A Venetian "Flanders Galley," built to withstand Atlantic storms (illustration by Michael of Rhodes, a seaman who visited London in the 15th Century - image is in the Public Domain).

Most of the English embroidery was produced in London, in the streets behind Saint Paul's Cathedral. The embroiderers were not, for the most part, monks or nuns, but private contractors, some of whose names are known: Adam de Basing, Maud of Canterbury, Mabel of Bury-Saint-Edmund's, Joan of Woburn, Maud of Bentley, Alice Prince, Matilda le Goldsherer. Whilst it is often difficult to untangle the precise nature of the supply chains, it seems that, whilst men such as Adam de Basing (Lord Mayor of London in 1251) handled much of the outward-facing business: negotiating with bishops, court officials, and Venetian sea-captains; much of the embroidery itself was done by women, who would have been among the best-paid professional women in Medieval society.

The Fishmongers' Pall (used to cover the coffins of fishmongers during their funerals), 1512-38 (image is in the Public Domain). 

The industry declined from the mid-Fifteenth Century. The fall of Constantinople to the Ottoman Turks in 1453 disrupted the supply of silk, and, after 1517, the Protestant Reformation reduced the demand for sumptuously embroidered ecclesiastical vestments. Now, for the first time in my lifetime, some of this industry's finest masterpieces have been brought together in the city where most of them were made.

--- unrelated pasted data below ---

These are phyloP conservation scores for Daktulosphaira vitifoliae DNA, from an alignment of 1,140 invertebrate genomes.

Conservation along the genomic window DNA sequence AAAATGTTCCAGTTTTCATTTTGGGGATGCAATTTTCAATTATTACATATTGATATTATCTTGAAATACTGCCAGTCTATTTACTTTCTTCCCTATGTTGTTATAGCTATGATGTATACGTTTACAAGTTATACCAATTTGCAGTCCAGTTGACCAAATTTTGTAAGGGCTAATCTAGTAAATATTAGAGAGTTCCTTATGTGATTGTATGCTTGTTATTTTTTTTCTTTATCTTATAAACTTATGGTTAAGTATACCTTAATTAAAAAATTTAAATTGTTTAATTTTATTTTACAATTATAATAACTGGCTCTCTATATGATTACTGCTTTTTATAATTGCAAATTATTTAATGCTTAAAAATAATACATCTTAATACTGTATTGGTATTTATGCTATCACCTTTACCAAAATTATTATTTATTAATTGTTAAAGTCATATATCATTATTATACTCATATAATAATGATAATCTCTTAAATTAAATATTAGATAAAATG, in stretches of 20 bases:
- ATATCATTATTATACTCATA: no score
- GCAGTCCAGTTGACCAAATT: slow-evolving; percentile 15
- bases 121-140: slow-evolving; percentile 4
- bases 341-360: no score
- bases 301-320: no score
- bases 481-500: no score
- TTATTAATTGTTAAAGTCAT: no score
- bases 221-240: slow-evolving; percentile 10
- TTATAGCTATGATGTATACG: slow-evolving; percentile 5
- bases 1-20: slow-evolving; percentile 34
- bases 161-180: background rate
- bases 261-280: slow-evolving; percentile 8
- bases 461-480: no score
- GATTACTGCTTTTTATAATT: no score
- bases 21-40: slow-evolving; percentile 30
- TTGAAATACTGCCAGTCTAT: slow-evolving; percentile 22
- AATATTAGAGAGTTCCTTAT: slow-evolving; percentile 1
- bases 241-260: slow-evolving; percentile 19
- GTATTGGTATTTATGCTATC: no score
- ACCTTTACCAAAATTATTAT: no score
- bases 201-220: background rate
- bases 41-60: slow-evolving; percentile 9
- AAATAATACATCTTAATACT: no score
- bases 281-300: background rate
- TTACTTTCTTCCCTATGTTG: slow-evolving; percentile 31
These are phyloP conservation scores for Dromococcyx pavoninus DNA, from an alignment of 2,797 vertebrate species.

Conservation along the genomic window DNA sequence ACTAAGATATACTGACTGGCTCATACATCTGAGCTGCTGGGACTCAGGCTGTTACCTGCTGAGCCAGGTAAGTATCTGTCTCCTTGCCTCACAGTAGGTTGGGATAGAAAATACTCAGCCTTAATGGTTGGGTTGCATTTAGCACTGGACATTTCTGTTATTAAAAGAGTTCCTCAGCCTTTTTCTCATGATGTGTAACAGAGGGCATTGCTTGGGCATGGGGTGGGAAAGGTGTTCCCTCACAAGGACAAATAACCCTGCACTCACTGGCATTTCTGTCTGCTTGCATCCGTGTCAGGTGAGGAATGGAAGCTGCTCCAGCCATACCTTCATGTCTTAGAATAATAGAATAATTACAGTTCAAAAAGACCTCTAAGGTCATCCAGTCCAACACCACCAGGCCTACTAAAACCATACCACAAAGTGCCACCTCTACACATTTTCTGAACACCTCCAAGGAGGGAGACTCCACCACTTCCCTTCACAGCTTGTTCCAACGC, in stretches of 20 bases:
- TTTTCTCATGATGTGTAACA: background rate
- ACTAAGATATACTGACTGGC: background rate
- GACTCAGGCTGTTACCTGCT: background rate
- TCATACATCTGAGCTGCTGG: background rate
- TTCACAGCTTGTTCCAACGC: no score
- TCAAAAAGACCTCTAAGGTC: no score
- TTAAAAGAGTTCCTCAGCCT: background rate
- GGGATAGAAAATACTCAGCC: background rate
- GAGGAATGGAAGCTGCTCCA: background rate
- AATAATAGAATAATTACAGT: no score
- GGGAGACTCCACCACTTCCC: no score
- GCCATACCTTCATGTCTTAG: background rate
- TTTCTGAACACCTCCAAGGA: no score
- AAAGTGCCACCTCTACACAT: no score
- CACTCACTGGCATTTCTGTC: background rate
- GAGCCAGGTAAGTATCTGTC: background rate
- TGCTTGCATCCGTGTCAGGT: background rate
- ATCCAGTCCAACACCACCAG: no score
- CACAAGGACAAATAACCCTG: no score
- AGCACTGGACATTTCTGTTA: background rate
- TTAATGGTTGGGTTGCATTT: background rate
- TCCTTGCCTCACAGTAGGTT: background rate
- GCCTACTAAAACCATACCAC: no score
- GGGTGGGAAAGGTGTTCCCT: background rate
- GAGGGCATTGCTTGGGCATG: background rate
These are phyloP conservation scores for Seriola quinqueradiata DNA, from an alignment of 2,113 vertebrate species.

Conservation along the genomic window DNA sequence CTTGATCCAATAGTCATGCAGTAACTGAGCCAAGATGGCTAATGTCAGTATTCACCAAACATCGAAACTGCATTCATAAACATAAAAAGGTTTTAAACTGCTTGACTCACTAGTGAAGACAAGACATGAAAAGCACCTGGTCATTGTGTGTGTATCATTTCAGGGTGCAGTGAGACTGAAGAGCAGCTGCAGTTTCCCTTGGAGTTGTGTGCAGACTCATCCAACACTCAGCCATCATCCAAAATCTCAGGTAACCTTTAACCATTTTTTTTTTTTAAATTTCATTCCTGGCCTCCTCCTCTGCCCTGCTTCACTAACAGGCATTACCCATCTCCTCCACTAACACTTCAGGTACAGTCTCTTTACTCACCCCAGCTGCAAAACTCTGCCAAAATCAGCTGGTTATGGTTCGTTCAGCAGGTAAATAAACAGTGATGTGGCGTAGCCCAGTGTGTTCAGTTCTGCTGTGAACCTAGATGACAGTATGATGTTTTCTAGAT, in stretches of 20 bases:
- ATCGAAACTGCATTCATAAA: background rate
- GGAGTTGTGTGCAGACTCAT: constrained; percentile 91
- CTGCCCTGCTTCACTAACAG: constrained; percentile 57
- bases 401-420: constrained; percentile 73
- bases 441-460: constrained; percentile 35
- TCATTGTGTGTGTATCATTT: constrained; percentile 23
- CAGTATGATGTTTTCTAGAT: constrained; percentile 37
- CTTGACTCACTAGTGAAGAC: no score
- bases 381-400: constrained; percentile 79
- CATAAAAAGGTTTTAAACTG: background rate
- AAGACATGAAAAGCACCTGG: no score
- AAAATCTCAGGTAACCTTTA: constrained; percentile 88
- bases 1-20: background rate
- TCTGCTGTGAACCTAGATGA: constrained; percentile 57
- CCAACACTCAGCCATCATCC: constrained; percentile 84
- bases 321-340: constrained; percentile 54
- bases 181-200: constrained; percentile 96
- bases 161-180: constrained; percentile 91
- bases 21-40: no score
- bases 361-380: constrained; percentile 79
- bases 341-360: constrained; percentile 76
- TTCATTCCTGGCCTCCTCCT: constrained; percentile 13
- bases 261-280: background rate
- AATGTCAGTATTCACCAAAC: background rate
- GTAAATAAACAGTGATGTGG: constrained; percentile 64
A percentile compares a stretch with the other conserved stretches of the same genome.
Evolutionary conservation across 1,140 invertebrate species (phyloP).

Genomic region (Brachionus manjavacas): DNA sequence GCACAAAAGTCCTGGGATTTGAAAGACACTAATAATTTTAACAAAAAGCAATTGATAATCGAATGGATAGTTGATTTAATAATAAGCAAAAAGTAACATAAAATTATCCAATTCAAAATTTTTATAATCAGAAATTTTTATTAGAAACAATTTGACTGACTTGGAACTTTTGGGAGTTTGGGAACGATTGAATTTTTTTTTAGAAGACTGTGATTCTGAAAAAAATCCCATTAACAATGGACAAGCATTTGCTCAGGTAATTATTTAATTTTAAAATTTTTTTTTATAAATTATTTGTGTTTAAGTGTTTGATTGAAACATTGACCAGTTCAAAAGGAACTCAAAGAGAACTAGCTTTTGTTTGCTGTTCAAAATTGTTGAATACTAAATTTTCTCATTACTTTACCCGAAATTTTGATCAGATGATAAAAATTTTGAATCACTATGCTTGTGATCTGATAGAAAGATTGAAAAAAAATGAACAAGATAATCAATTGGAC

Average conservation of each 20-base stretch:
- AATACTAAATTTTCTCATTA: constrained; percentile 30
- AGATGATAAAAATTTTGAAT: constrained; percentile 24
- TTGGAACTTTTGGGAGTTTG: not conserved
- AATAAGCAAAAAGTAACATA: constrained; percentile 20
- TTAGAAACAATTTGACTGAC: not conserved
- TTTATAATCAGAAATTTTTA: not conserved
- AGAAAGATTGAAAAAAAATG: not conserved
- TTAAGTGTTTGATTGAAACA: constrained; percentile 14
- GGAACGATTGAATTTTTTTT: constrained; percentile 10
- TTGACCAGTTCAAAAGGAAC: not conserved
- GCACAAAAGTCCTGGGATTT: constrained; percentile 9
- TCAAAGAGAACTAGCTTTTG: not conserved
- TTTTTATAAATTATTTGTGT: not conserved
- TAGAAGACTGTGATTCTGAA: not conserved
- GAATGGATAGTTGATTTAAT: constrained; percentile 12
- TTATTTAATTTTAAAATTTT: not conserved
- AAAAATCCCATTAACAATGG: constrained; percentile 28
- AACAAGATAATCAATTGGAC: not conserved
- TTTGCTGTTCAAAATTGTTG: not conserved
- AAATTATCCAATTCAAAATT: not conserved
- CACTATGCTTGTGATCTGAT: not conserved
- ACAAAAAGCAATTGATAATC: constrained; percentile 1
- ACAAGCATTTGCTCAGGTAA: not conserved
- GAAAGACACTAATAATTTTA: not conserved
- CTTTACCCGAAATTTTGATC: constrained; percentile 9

The exhibition, "Opus Anglicanum: Masterpieces of English Medieval Embroidery," is showing at the Victoria and Albert Museum until 5th February, 2017.

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Mark Patton blogs regularly on aspects of history and historical fiction at http://mark-patton.blogspot.co.uk. His novels, Undreamed Shores, An Accidental King, and Omphalos, are published by Crooked Cat Publications, and can be purchased from Amazon. He is currently working on The Cheapside Tales, a London-based trilogy of historical novels.

5 comments:

  1. This embroidery is amazing and I'm not surprised that these women were well paid, though even the materials would have cost a fortune. When you think about the strain on the eyes doing this in a time where there was no electricity - well, if I was an embroiderer, I'd certainly want compensation.

    There was some gorgeous embroidery done in later centuries too. I went to see a glove exhibition in the costume museum in Bath once and was simply amazed at the delicacy and detail on Georgian embroidery.

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  2. Wonderful post. That cope is stunning.

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  3. I enjoyed this very much. Incredible workmanship. I'd love to see this exhibition. Thank you!

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  4. The concentration of so many pieces in this exhibit was overwhelming. Everywhere you turned was another amazing example. There also was a video on how the embroidery was done that was very helpful. If you can go, you will be assigned a specific time to prevent too many bodies in the smallish hall at the same time.